Yarrow Herb (Achillea millefolium L.)
Yarrow (Achillea millefolium L.) is a flowering plant in the Asteracea family. Native to the Northern Hemisphere, it has feather shaped leaves and texture, and is sometimes referred to as plumajillo, Spanish for ‘little feather’. The plant particularly enjoys the temperate climate found in Asia, Europe and North America.
History of Use
Yarrow used to be known as herbal militaris, for its use in stanching the flow of blood from wounds. In ancient Greece, Homer tells of the Centaur Chiron teaching Achilles to use yarrow on the battlegrounds of Troy.
Other common names for this species include gordaldo, nosebleed plant, old man’s pepper, devil’s nettle, sanguinary, milfoil, soldier’s woundwort, thousand-leaf, and thousand-seal.
A. millefolium has seen historical use as a medicine, often because of its astringent effects.
Historically Yarrow has been used to relieve a variety of ailments. A dark blue essential oil extracted by steam from its flowers can be used as an anti-inflammatory or in chest rubs for colds and influenza. The leaves encourage clotting, so it can be used fresh for nosebleeds. The aerial parts of the plant are used for phlegm conditions, as a bitter digestive tonic to encourage bile flow, and as a diuretic. The aerial parts act as a tonic for the blood, stimulate the circulation, and can be used for high blood pressure; it is also useful in menstrual disorders, and as an effective sweating remedy to bring down fevers.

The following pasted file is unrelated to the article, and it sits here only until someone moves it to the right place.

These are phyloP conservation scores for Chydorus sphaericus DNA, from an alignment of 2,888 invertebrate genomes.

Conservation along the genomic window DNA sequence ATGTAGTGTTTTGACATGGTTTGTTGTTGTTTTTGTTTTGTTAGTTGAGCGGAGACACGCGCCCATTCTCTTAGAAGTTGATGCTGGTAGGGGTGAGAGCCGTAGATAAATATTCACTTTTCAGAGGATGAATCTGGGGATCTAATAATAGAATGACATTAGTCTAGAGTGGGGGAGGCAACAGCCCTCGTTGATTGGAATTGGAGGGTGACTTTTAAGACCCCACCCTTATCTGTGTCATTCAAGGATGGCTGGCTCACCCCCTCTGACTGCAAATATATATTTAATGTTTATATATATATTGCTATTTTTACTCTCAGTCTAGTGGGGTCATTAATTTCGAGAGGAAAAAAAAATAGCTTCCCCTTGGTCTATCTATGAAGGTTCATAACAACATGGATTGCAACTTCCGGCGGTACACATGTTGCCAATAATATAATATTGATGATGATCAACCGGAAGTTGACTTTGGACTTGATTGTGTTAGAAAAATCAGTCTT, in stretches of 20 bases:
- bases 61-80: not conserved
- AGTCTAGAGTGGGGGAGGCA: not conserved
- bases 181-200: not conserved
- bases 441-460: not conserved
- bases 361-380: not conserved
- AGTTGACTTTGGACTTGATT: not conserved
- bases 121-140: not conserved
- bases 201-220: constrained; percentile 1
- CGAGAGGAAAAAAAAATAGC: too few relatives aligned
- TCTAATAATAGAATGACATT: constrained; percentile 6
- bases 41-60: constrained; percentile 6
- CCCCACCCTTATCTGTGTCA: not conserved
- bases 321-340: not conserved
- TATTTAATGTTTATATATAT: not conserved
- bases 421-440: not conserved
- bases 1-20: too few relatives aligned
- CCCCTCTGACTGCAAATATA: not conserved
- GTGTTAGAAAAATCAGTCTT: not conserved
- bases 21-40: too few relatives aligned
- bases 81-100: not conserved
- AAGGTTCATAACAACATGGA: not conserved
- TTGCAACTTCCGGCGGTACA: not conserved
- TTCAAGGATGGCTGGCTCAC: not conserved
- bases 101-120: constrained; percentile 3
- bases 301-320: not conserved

It is thought that yarrow works in synergy with other herbs to amplify their medicinal action. It can therefore often be found as one of many ingredients within a tincture or herbal medicine.
In the kitchen, yarrow was a popular vegetable in the 17th century; the younger leaves were cooked like spinach, or used in a soup. Yarrow is sweet with a slight bitter taste. The leaves can also be dried and used as a herb in cooking.
Since April 2014, all herbal medicines for sale in the UK and Europe must be approved by the Medicines & Healthcare Products Regulatory Agency (MHRA) having been rigorously checked for safety and quality. They must also display the Traditional Herbal Registration ‘THR’ logo on their pack.
Registered herbal medicines containing yarrow are used for the symptomatic relief of rheumatic pain and general aches and pains in the muscles and joints, based on traditional use only.
Did You Know?
In the Hebrides, folklore dictated that a leaf held against the eyes would deliver a vision, or premonition of future events!